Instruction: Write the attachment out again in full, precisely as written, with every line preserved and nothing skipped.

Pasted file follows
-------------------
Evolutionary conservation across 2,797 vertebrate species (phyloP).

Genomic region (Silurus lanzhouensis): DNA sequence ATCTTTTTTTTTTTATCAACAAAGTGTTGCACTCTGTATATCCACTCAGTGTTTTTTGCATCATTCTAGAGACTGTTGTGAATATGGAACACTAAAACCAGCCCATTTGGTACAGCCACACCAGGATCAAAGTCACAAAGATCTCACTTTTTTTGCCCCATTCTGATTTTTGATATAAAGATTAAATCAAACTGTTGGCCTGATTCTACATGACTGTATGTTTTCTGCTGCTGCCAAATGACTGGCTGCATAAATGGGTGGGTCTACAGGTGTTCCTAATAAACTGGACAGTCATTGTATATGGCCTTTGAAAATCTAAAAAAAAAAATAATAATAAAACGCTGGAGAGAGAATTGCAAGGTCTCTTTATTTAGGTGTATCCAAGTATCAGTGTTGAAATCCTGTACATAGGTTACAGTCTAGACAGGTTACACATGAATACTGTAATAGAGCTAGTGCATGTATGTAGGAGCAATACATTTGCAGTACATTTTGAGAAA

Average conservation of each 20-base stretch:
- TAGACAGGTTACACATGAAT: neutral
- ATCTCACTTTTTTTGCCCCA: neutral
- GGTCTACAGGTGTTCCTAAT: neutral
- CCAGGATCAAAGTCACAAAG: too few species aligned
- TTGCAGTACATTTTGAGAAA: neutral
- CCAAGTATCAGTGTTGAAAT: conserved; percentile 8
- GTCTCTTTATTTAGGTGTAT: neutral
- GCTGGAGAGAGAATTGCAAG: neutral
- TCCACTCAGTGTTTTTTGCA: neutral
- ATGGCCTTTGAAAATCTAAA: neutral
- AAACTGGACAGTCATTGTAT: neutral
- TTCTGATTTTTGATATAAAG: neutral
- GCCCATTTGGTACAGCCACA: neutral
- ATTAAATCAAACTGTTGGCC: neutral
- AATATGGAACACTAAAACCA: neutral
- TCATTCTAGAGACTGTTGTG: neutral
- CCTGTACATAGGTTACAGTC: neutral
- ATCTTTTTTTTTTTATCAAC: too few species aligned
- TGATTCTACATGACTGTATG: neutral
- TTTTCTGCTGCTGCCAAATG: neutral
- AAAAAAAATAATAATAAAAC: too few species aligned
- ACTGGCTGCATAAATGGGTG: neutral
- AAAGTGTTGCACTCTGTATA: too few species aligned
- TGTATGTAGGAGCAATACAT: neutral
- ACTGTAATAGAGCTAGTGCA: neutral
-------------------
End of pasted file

Evolutionary conservation across 2,797 vertebrate species (phyloP).

Genomic region (Silurus lanzhouensis): DNA sequence ATCTTTTTTTTTTTATCAACAAAGTGTTGCACTCTGTATATCCACTCAGTGTTTTTTGCATCATTCTAGAGACTGTTGTGAATATGGAACACTAAAACCAGCCCATTTGGTACAGCCACACCAGGATCAAAGTCACAAAGATCTCACTTTTTTTGCCCCATTCTGATTTTTGATATAAAGATTAAATCAAACTGTTGGCCTGATTCTACATGACTGTATGTTTTCTGCTGCTGCCAAATGACTGGCTGCATAAATGGGTGGGTCTACAGGTGTTCCTAATAAACTGGACAGTCATTGTATATGGCCTTTGAAAATCTAAAAAAAAAAATAATAATAAAACGCTGGAGAGAGAATTGCAAGGTCTCTTTATTTAGGTGTATCCAAGTATCAGTGTTGAAATCCTGTACATAGGTTACAGTCTAGACAGGTTACACATGAATACTGTAATAGAGCTAGTGCATGTATGTAGGAGCAATACATTTGCAGTACATTTTGAGAAA

Average conservation of each 20-base stretch:
- TAGACAGGTTACACATGAAT: neutral
- ATCTCACTTTTTTTGCCCCA: neutral
- GGTCTACAGGTGTTCCTAAT: neutral
- CCAGGATCAAAGTCACAAAG: too few species aligned
- TTGCAGTACATTTTGAGAAA: neutral
- CCAAGTATCAGTGTTGAAAT: conserved; percentile 8
- GTCTCTTTATTTAGGTGTAT: neutral
- GCTGGAGAGAGAATTGCAAG: neutral
- TCCACTCAGTGTTTTTTGCA: neutral
- ATGGCCTTTGAAAATCTAAA: neutral
- AAACTGGACAGTCATTGTAT: neutral
- TTCTGATTTTTGATATAAAG: neutral
- GCCCATTTGGTACAGCCACA: neutral
- ATTAAATCAAACTGTTGGCC: neutral
- AATATGGAACACTAAAACCA: neutral
- TCATTCTAGAGACTGTTGTG: neutral
- CCTGTACATAGGTTACAGTC: neutral
- ATCTTTTTTTTTTTATCAAC: too few species aligned
- TGATTCTACATGACTGTATG: neutral
- TTTTCTGCTGCTGCCAAATG: neutral
- AAAAAAAATAATAATAAAAC: too few species aligned
- ACTGGCTGCATAAATGGGTG: neutral
- AAAGTGTTGCACTCTGTATA: too few species aligned
- TGTATGTAGGAGCAATACAT: neutral
- ACTGTAATAGAGCTAGTGCA: neutral